Laser Talk #19: A Graceful Solution to a Global Problem

From November 11th to 22nd, 2013, the world’s attention turned towards the 19th session of the Conference of the Parties (COP19) of the United Nations Framework Convention on Climate Change (UNFCCC) in Warsaw, Poland.(1)

The Kyoto Protocol is an international binding agreement linked to the UNFCCC. Canada has been widely criticized for being the first and the only nation to have backed out of the Kyoto Protocol. They officially did so on December 13, 2011.

The oft-cited reason Canada withdrew from the Kyoto Protocol was because the USA never signed it. “If the Americans move we’ll move in lock-step with them because of the integrated nature of the economies,” said Fen Hampson in December 2011. At that time, Hampson was the director of the Norman Paterson School of International Affairs at Carleton University in Ottawa.(2)

After the US failed to sign the Kyoto Protocol at the UNFCCC meetings in Copenhagen in 2009, Canada and the USA signed the Copenhagen Accord, an international non-legally binding agreement that had much weaker greenhouse gas (GHG) emission reduction targets.(3) We agreed to go 17% below our 2005 GHG emission levels, just like the US.

Reducing our GHG emissions is one area in which Canada is not moving lock-step with the USA. Between 1990 and 2011 Canada’s GHG emissions grew by 18.7% whereas the US emissions grew by 8.4%. In 2010 and 2011, Canada’s GHG emission slightly grew and we are currently only 28% of the way towards meeting our Copenhagen Targets (4, 5) and according to Environment Canada data it is apparent Canada will not meet its Copenhagen targets even with the oil and gas regulations that have yet to be enacted.(6)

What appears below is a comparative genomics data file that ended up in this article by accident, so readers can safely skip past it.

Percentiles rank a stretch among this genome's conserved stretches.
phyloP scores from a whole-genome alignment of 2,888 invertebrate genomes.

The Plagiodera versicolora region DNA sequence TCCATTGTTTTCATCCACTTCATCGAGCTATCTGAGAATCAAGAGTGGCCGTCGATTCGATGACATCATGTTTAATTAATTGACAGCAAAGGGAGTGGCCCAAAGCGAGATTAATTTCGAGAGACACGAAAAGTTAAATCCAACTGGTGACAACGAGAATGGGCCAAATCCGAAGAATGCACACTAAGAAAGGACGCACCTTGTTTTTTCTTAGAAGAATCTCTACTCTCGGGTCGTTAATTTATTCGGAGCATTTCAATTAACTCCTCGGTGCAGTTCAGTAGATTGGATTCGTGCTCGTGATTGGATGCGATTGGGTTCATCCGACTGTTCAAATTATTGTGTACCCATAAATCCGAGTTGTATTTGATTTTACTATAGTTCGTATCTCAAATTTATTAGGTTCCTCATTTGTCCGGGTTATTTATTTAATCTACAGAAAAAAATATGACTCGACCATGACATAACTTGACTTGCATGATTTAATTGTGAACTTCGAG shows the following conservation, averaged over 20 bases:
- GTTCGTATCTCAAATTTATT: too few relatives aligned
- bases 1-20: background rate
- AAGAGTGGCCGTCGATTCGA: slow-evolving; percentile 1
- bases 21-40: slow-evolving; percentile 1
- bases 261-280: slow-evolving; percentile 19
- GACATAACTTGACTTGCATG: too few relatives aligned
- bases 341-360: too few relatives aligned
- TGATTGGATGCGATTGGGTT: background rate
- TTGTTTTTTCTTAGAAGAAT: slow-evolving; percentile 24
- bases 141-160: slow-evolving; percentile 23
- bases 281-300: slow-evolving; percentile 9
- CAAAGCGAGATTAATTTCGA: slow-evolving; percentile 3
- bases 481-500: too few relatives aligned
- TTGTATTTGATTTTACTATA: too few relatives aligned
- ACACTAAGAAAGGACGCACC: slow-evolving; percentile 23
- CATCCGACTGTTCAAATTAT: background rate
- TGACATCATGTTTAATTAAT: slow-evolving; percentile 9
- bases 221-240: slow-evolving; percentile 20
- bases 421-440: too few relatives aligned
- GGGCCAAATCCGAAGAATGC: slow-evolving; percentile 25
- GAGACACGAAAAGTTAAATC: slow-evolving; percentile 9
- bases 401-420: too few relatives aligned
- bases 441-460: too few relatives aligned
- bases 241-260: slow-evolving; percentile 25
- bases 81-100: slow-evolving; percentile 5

Most provinces are decreasing their GHG emissions, especially Ontario. By far the largest increase in emissions has come from Canada’s oil sands, which have risen 62% since 2005. It is logical to conclude that the oil sands will continue to struggle with social license and market access barriers related to their high carbon intensity and Canada’s continued failure to meet its emissions targets.(7)

Canada does not need to move in lock-step with the US government on climate change. We can create our own national solution, significantly reduce greenhouse gas emissions while growing our economy by integrating our clean technology industry through all other industries. A revenue neutral price on carbon with border tax adjustments would allow Canada to gracefully turn the page and finally act effectively on climate change while supporting the burgeoning clean tech sector.

(1) Official website

(2)  Analysis: Canada’s withdrawal began when Bush bolted (December 13, 2011)

(3) Flaws of the Copenhagen Accord Revealed ( David Suzuki, February 4, 2010)

(4) “Our Greenhouse gas policy is your Greenhouse gas policy” (National Post February 25, 2013)

(5) 2013 UNFCCC National Submissions

(6) Canada falling short on emissions goals – Environment Canada report. Globe and Mail (October 24, 2013)

(7) Tales from the National Inventory: a look at Canada’s latest greenhouse gas emissions report (PJ Parthington, Pembina Institute April 2013)


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